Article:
string where the history event specification begins.  qchar is a character that is allowed
       to end the event specification in addition to the ``normal'' terminating characters.

       char ** history_tokenize (const char *string)
       Return  an  array of tokens parsed out of string, much as the shell might.  The tokens are
       split on the characters in the history_word_delimiters variable, and shell quoting conven-
       tions are obeyed.

       char * history_arg_extract (int first, int last, const char *string)
       Extract a string segment consisting of the first through last arguments present in string.
       Arguments are split using history_tokenize().

   History Variables
       This section describes the  externally-visible  variables  exported  by	the  GNU  History

       int history_base
       The logical offset of the first entry in the history list.

       int history_length
       The number of entries currently stored in the history list.

       int history_max_entries
       The maximum number of history entries.  This must be changed using stifle_history().

       char history_expansion_char
       The  character  that  introduces  a  history  event.  The default is !.	Setting this to 0
       inhibits history expansion.

       char history_subst_char
       The character that invokes word substitution if found at the start of a line.  The default
       is ^.

       char history_comment_char
       During  tokenization,  if this character is seen as the first character of a word, then it
       and all subsequent characters up to a newline are ignored, suppressing  history	expansion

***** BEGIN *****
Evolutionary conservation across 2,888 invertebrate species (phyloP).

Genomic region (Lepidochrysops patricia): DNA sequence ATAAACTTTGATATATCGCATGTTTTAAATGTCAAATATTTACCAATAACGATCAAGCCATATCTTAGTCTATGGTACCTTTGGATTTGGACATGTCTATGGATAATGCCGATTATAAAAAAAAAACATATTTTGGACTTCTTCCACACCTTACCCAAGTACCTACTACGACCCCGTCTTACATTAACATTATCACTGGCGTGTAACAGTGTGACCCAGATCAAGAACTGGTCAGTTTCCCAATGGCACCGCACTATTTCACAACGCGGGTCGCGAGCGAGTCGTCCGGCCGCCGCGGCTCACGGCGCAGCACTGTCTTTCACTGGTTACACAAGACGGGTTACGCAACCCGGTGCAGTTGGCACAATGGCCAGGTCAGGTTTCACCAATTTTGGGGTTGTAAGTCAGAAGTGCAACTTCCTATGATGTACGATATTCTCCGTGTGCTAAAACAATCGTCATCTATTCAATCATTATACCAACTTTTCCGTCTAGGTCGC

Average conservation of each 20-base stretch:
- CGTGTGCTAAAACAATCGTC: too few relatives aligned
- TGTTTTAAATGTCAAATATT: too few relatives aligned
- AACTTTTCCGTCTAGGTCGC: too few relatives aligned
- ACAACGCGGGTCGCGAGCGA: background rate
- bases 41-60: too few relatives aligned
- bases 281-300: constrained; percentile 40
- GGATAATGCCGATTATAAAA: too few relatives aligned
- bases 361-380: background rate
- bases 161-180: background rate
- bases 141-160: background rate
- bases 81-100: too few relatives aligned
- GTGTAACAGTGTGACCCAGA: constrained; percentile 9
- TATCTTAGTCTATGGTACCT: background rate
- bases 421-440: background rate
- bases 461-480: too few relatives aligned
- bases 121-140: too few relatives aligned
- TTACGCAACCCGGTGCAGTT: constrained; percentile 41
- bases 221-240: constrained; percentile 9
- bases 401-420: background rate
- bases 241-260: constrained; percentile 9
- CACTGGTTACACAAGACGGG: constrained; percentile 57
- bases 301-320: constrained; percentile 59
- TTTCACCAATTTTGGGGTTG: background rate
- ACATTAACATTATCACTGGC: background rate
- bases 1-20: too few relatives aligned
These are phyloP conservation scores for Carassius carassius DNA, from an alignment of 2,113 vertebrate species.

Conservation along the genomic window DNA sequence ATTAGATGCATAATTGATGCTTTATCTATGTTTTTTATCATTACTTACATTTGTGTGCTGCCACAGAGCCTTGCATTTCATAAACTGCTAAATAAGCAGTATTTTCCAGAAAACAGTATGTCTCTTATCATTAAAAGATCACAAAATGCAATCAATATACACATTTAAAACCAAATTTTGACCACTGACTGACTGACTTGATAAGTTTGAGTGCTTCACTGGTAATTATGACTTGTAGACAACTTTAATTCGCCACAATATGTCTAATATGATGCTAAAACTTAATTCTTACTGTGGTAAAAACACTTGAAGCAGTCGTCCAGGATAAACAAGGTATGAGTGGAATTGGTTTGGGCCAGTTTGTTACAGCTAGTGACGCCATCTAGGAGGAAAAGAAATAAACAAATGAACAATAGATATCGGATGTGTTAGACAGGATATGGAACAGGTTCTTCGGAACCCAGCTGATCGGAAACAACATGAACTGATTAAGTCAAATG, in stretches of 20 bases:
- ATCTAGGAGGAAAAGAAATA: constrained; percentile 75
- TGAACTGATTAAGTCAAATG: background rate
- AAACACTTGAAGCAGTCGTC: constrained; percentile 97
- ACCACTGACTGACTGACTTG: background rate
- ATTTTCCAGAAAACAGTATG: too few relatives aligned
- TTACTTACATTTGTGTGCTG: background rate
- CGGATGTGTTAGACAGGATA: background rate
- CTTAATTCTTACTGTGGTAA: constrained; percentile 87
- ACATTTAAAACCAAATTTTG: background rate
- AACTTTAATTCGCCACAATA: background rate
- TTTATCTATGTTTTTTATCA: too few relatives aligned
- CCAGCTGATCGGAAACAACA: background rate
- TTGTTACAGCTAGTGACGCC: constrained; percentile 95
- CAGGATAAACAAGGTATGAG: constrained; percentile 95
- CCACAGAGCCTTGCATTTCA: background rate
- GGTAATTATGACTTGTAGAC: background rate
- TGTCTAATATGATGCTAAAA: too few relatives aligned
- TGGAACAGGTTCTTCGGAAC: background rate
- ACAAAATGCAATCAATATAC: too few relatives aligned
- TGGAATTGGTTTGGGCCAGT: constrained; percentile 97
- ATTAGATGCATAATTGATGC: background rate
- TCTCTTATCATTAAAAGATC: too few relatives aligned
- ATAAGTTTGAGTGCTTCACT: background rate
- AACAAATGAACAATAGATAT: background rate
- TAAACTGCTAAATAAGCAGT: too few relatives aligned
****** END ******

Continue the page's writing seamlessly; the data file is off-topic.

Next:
for the remainder of the line.  This is disabled by default.

       char * history_word_delimiters
       The  characters	that  separate	tokens	for  history_tokenize().   The	default  value is
       " \t\n()<>;&|".

       char * history_no_expand_chars
       The list of characters which inhibit history expansion if found immediately following his-
       tory_expansion_char.  The default is space, tab, newline, \r, and =.

       char * history_search_delimiter_chars
       The  list  of additional characters which can delimit a history search string, in addition
       to space, tab, : and ? in the case of a substring search.  The default is empty.

       int history_quotes_inhibit_expansion
       If non-zero, single-quoted words are not scanned for the history expansion character.  The
       default value is 0.

       rl_linebuf_func_t * history_inhibit_expansion_function
       This  should  be  set  to  the  address	of  a function that takes two arguments: a char *
       (string) and an int index into that string (i).	It should return a non-zero value if  the
       history	expansion  starting  at  string[i] should not be performed; zero if the expansion
       should be done.	It is intended for use by applications like bash  that	use  the  history
       expansion character for additional purposes.  By default, this variable is set to NULL.

	      Default filename for reading and writing saved history

       The Gnu Readline Library, Brian Fox and Chet Ramey
       The Gnu History Library, Brian Fox and Chet Ramey

       Brian Fox, Free Software Foundation

       Chet Ramey, Case Western Reserve University

       If  you	find  a  bug in the history library, you should report it.  But first, you should
       make sure that it really is a bug, and that it appears in the latest version of	the  his-
       tory library that you have.

       Once  you  have	determined  that  a  bug  actually exists, mail a bug report to bug-read-
       line@gnu.org.  If you have a fix, you are welcome to mail that as well!	 Suggestions  and
       `philosophical'	bug reports may be mailed to bug-readline@gnu.org or posted to the Usenet
       newsgroup gnu.bash.bug.

       Comments  and  bug  reports  concerning	this  manual   page   should   be   directed   to

GNU History 4.3 			 2002 January 31			       HISTORY(3)